Now obviously the fact this comes accompanied by so much rock ballast/bollocks will be off-putting for most readers, as it was for me, but the interesting thing accompanying this CD was the CD-R glimpse of her second album, which is an acoustic version of this one. Far more captivating, and doubling the intense strangeness, a bit like Kate Bush happy to reside in Bedlam. Now that I can recommend.

Mick Mercer.
- http://www.myspace.com/mickmercer


To be honest, the ‘female voices metal’ scene has always left me quite skeptical, most of these bands sound tasteless to me… But I have to admit that Ayin Aleph’s first opus impressed me by its originality and the vocal skill of the front woman, who comes from a classical music background and composed the entire album by herself. This French-based act, self-defined as ‘Baroque metal’, succeeded in creating an oneiric and immersive world through her lyrics, compositions and visuals. You can find here all the typical ingredients of a dark metal act (romantics, themes taken from medieval legends, and so on) but they’re used with more talent and integrated into a more coherent, theatrical context than by most of this scene’s act. This first (and nevertheless very mature) album contains nothing less than 19 songs which each one contributes, by the story it tells and the atmosphere it creates, to develop Ayin Aleph’s unique imaginary world. The melodies are very efficient (all the piano parts are played by Ayin herself) and helped by loud guitars and pounding drums, the lyrics are poetical and tragic, Ayin’s voice explores a large rank of tones, and the high quality production work finish to make the whole thing convincing. Ayin Aleph: a name to remember… And for those who want to discover this artist live, see you at this year’s edition of the Wave Gothic Treffen in Leipzig… Enjoy ! - Side line www.side-line.com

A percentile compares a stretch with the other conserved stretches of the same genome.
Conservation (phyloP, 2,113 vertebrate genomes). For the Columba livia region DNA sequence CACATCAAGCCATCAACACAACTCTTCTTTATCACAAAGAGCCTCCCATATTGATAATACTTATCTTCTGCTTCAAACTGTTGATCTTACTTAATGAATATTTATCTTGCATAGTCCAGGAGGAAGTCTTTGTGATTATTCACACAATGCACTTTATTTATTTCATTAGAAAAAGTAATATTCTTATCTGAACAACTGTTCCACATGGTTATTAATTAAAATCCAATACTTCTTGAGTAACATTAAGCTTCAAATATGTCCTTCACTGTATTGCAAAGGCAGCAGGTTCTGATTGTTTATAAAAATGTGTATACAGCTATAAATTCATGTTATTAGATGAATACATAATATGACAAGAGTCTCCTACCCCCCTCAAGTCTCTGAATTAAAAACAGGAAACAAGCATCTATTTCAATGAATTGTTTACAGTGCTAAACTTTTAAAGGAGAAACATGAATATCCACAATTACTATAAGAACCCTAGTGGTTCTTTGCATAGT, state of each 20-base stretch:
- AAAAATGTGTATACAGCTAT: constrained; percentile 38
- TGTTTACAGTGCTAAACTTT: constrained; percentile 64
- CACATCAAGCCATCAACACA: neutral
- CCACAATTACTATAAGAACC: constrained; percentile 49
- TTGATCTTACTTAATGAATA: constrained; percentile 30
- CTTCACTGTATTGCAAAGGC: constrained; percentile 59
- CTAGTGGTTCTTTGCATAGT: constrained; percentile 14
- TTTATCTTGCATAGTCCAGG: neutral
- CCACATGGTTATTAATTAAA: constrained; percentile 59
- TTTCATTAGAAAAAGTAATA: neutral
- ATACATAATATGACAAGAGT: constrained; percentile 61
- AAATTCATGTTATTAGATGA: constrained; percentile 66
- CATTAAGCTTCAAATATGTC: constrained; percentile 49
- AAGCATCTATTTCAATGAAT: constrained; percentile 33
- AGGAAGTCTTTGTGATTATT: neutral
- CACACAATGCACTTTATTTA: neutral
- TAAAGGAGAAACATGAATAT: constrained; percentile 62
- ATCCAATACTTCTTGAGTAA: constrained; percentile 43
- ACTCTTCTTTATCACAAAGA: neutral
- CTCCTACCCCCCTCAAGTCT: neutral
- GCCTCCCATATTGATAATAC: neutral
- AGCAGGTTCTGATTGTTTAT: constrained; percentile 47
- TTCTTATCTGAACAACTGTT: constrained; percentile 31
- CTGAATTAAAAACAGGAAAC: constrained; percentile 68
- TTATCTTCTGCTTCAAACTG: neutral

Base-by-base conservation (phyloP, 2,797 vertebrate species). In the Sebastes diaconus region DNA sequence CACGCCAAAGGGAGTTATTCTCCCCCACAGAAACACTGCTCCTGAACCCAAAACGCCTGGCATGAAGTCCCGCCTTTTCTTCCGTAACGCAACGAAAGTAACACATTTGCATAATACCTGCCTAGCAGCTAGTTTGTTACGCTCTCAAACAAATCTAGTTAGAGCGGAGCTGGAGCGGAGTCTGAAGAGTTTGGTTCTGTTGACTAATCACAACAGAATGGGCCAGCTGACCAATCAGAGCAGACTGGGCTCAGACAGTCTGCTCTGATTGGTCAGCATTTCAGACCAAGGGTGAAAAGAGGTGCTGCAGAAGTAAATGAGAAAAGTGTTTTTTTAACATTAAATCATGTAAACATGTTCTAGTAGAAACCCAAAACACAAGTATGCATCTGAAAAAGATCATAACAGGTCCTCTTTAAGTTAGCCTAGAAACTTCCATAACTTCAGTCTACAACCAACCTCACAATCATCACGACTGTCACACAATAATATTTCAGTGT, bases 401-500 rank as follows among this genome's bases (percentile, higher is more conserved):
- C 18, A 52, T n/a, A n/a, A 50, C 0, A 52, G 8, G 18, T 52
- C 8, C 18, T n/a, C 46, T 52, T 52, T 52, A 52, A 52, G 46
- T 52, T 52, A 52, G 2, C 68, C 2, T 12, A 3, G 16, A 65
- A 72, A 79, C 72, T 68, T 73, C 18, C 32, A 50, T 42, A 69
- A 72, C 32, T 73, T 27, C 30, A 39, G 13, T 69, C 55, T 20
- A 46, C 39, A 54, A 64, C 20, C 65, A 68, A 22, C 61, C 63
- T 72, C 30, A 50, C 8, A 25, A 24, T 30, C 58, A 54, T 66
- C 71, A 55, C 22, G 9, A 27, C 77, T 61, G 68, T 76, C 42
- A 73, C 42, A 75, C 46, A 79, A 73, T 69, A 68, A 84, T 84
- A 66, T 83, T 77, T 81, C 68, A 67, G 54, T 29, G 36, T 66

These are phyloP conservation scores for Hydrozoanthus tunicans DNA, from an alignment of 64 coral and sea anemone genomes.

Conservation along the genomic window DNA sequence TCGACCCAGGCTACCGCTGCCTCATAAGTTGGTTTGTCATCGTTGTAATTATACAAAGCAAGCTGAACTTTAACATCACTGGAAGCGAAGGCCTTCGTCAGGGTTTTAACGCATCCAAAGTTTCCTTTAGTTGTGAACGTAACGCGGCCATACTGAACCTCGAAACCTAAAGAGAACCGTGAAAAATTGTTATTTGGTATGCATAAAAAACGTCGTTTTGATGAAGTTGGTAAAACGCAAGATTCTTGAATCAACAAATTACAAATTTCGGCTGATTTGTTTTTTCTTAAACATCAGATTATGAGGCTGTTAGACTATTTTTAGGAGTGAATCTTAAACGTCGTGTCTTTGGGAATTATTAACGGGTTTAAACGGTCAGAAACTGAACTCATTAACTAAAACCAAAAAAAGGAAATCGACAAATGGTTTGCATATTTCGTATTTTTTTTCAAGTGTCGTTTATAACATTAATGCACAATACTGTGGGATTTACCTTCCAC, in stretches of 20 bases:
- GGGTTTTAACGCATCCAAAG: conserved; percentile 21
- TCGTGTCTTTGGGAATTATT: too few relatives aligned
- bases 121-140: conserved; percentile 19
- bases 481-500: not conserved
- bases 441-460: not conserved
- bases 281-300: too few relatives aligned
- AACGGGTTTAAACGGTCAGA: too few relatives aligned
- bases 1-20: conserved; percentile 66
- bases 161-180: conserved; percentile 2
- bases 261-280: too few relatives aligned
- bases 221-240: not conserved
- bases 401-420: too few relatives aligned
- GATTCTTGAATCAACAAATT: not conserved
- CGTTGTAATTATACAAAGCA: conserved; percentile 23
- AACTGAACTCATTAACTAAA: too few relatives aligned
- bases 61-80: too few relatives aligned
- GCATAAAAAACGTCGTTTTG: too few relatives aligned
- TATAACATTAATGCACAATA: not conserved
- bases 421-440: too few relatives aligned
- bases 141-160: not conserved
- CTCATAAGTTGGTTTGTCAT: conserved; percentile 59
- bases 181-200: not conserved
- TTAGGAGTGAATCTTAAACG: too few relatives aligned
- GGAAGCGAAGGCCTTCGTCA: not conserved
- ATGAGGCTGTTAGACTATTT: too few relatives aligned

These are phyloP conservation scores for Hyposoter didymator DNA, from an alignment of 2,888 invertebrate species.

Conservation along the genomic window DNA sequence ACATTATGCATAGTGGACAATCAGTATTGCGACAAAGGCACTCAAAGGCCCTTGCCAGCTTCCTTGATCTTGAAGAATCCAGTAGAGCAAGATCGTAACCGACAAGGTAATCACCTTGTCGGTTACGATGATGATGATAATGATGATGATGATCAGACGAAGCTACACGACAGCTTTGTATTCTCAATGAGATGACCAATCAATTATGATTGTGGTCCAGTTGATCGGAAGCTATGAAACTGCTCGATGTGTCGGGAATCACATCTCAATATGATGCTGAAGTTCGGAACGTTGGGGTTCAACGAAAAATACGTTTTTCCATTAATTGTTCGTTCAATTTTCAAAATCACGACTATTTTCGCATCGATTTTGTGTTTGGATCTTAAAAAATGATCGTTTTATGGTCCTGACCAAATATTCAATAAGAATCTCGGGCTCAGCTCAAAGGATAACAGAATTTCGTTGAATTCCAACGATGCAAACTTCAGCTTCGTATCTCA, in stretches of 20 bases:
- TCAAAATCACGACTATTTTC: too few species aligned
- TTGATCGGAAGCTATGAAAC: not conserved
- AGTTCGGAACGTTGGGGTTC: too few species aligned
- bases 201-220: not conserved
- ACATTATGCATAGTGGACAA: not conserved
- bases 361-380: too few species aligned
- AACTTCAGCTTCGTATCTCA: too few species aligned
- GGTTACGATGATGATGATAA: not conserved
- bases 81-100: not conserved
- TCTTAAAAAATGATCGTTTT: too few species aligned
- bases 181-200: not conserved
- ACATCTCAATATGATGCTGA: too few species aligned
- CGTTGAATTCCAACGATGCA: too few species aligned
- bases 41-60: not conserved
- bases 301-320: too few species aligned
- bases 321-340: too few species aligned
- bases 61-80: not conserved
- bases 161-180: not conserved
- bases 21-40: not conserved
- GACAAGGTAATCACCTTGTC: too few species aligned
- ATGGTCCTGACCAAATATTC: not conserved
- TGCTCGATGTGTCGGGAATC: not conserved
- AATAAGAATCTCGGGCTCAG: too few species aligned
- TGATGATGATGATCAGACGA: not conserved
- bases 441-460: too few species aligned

"No title"

Ayin Aleph. A lady arriving into the world of metal with a brave, ambitious and certainly different debut album, merely entitled Ayin Aleph I. Described on her Myspace profile as 'a confluence of very different horizons: rock and metal but also some classical influences like the baroque and romantic music' this is one release difficult to pin down in terms of sound.

It's an extremely lengthy and deeply theatrical offering. Dripping in gothic overtones and swimming in haunting atmospheres, the 19 songs on offer implement subtle piano, somber cello and dramatic choir-work against a fierce metal backdrop. Chugging riffs and pounding drums aplenty, the mix is a bizarre hybrid of delicacy and destruction with each song having plenty going on as this twisted journey inside the mind of our female temptress, Ayin, jumps between the lurching doom metal of opener 'Hamlet' to the jazzy piano wanderings of 'The Purchase Of The Cathedral'.